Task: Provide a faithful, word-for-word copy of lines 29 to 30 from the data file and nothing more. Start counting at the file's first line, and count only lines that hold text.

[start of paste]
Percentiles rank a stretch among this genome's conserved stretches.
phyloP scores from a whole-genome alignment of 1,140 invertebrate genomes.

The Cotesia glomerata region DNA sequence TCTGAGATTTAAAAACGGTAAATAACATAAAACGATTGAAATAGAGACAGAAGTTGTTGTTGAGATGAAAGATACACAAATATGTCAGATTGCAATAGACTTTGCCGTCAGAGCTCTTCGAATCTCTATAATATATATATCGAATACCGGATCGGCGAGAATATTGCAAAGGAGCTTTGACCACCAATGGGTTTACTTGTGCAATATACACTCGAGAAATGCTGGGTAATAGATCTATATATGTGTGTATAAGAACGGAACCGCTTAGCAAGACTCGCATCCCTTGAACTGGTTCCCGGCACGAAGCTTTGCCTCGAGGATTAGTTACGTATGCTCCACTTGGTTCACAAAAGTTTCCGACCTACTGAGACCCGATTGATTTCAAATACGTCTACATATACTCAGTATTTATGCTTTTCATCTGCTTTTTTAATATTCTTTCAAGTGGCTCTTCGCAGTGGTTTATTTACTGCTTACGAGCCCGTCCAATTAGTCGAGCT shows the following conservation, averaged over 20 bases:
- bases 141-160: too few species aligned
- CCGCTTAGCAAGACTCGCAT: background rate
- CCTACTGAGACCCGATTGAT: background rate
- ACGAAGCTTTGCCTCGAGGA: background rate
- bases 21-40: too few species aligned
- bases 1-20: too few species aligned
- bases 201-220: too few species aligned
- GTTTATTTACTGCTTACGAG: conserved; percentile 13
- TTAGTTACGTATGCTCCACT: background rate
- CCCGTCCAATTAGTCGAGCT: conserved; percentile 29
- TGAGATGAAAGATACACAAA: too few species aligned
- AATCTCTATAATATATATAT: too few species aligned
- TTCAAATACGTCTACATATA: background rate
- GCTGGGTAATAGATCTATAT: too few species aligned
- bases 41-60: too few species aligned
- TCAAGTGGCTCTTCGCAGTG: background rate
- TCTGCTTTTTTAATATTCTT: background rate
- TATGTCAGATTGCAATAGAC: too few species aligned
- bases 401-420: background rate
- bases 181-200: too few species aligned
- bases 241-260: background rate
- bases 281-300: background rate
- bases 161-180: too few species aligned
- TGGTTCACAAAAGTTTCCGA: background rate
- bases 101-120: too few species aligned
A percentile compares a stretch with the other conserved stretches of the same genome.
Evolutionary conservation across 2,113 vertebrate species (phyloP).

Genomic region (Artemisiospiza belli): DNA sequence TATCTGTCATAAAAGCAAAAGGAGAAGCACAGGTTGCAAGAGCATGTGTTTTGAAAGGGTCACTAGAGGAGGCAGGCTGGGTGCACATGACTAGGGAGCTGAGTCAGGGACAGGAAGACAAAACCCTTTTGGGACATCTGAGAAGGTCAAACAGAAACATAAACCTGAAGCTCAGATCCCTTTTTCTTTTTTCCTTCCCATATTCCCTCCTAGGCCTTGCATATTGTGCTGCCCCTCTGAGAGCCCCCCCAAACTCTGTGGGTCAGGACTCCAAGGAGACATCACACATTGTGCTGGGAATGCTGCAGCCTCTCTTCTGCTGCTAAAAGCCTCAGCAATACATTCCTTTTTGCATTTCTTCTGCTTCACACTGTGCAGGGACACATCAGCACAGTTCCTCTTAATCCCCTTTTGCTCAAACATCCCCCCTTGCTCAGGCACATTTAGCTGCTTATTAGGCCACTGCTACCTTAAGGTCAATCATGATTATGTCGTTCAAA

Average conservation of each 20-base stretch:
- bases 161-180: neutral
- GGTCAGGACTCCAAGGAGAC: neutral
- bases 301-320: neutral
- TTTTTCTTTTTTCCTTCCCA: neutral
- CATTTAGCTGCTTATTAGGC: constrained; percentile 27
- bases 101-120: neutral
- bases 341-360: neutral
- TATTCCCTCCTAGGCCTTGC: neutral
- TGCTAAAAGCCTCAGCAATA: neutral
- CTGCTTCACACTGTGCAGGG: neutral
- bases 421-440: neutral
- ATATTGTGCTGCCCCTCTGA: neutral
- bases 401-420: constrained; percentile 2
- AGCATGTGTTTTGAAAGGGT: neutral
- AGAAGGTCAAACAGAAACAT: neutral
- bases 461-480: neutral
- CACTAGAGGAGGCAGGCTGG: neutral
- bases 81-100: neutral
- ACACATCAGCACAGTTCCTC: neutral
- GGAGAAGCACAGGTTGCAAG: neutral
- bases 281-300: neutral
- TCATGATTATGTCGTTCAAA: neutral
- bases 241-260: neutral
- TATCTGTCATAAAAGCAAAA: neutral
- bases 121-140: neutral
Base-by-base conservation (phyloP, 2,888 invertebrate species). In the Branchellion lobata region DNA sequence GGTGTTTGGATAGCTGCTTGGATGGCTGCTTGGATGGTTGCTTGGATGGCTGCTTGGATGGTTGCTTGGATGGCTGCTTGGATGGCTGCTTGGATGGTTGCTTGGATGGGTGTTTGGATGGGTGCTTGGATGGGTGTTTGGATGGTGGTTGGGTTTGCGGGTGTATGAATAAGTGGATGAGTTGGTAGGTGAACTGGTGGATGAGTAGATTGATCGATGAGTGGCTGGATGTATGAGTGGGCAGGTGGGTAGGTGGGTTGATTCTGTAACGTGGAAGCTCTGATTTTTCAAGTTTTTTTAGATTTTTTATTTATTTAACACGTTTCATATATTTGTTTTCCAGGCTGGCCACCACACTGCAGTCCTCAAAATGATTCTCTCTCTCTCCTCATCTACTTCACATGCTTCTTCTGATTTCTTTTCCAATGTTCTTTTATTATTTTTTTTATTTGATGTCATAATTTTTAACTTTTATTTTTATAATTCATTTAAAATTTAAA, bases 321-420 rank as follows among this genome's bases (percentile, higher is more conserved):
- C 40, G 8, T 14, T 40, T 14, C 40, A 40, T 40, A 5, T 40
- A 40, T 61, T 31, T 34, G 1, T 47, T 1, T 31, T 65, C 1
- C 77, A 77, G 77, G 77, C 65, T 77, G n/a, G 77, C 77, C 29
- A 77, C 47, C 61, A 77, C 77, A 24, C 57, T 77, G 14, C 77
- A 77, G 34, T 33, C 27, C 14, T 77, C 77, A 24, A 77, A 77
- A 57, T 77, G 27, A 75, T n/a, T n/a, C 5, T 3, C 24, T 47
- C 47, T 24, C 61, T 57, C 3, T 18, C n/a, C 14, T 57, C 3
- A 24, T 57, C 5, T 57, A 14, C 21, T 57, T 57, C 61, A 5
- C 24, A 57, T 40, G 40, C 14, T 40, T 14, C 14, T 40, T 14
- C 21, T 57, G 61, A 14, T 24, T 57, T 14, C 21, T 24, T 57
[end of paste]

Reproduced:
A percentile compares a stretch with the other conserved stretches of the same genome.
Evolutionary conservation across 2,113 vertebrate species (phyloP).